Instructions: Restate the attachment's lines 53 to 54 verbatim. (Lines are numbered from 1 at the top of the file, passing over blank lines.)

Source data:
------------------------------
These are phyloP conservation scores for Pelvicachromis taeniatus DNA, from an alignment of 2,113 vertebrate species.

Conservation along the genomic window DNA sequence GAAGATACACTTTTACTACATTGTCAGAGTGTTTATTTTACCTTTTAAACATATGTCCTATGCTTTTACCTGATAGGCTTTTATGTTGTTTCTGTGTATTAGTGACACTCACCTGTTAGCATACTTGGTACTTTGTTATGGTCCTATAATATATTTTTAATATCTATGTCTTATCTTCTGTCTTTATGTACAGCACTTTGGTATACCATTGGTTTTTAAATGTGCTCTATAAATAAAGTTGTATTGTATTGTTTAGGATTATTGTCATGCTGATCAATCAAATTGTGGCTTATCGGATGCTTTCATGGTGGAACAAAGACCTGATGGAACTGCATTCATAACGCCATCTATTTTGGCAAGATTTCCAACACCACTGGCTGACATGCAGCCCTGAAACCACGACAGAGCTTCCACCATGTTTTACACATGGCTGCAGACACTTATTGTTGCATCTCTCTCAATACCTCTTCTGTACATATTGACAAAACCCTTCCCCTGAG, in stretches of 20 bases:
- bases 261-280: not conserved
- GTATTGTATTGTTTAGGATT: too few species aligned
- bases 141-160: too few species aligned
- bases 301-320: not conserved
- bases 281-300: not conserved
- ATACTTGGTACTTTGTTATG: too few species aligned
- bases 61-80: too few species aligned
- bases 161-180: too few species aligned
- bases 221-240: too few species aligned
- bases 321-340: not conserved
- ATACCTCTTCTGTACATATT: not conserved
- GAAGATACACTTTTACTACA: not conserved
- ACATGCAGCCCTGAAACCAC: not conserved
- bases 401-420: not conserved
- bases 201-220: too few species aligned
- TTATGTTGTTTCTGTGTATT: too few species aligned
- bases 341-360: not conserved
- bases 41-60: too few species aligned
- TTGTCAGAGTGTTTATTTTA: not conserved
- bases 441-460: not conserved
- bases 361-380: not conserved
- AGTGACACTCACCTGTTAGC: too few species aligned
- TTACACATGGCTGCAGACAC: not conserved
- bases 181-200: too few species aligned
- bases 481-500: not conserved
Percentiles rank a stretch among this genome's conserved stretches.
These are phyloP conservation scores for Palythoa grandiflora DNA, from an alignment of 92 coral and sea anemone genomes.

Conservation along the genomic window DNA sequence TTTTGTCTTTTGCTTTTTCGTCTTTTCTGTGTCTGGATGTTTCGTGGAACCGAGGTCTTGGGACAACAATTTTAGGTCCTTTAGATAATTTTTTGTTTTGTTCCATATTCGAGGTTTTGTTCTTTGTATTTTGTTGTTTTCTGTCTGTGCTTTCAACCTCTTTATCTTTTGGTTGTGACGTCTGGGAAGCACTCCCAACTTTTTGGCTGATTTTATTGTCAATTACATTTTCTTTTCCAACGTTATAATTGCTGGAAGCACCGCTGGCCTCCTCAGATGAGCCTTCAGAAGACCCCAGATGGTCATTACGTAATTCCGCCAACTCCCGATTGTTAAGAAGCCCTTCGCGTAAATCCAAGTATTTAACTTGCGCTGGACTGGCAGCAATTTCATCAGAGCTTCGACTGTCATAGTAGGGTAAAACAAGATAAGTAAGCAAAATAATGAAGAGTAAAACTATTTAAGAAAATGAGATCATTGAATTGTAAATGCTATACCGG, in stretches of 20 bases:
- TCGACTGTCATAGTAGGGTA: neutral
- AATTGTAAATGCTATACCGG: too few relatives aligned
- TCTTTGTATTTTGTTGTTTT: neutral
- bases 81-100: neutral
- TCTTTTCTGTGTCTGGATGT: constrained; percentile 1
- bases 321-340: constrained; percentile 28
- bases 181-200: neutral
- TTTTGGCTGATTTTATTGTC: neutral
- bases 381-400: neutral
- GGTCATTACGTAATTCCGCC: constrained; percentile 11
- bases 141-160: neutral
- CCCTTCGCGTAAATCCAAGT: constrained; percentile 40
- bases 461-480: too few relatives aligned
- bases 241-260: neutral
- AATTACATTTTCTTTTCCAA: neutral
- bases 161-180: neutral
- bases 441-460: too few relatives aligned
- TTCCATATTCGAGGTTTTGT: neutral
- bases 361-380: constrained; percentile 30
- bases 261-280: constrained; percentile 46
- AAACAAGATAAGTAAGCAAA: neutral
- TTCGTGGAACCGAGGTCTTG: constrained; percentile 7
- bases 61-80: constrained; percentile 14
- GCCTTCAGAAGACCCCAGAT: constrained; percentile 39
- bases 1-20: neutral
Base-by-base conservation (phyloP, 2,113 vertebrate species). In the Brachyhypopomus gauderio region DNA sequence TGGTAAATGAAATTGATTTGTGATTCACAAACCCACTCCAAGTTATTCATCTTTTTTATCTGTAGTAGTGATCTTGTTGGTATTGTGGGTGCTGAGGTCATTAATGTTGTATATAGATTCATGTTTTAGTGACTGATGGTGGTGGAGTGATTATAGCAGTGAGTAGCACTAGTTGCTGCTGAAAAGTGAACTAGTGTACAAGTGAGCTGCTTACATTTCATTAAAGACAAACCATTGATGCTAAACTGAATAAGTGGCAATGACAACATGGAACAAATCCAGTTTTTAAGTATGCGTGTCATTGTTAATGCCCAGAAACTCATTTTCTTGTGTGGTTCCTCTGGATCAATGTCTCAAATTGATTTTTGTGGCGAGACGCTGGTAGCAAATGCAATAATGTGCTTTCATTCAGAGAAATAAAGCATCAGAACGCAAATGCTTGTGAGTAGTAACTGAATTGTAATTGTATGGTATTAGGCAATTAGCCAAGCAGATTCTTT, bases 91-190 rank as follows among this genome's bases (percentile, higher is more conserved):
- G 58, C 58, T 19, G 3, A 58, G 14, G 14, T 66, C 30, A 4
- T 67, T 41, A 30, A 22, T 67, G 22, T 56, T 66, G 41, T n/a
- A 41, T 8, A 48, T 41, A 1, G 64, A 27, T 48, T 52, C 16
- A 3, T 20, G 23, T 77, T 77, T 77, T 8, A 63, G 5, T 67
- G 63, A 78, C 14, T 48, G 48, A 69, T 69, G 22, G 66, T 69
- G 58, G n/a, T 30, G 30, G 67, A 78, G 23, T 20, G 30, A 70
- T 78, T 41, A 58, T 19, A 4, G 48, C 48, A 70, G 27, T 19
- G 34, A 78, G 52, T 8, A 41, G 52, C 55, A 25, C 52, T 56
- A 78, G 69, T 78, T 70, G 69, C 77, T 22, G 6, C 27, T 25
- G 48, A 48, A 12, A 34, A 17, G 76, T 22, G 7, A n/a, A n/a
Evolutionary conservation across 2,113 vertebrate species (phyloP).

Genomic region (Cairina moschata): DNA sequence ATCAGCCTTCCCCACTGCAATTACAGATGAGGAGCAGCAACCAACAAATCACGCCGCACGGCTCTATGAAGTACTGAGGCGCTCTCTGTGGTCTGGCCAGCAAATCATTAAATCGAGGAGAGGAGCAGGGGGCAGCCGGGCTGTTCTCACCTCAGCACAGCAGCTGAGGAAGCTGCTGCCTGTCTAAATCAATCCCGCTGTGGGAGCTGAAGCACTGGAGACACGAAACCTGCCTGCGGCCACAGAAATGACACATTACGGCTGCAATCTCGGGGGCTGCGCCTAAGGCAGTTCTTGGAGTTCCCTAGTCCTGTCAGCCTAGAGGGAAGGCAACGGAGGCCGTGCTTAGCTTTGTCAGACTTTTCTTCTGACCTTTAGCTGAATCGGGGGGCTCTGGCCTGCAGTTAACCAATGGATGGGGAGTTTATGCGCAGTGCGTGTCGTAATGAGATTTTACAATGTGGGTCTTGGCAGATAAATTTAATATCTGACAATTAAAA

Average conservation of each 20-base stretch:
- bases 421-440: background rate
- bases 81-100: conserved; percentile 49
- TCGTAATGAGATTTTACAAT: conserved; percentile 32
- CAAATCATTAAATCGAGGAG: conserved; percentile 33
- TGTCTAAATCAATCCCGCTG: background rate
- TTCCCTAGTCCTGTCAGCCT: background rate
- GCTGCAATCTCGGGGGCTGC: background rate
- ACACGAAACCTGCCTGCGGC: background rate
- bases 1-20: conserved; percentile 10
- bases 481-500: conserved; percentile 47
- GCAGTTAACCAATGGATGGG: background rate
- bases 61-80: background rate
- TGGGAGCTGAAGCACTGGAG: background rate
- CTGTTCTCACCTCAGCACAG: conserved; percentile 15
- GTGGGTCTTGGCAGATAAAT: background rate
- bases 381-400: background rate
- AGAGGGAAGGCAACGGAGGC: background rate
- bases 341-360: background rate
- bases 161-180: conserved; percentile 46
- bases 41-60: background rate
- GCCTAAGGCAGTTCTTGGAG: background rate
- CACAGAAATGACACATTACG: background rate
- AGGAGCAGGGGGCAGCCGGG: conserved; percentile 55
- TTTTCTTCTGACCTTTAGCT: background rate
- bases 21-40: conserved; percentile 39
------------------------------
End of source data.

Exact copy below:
- bases 61-80: constrained; percentile 14
- GCCTTCAGAAGACCCCAGAT: constrained; percentile 39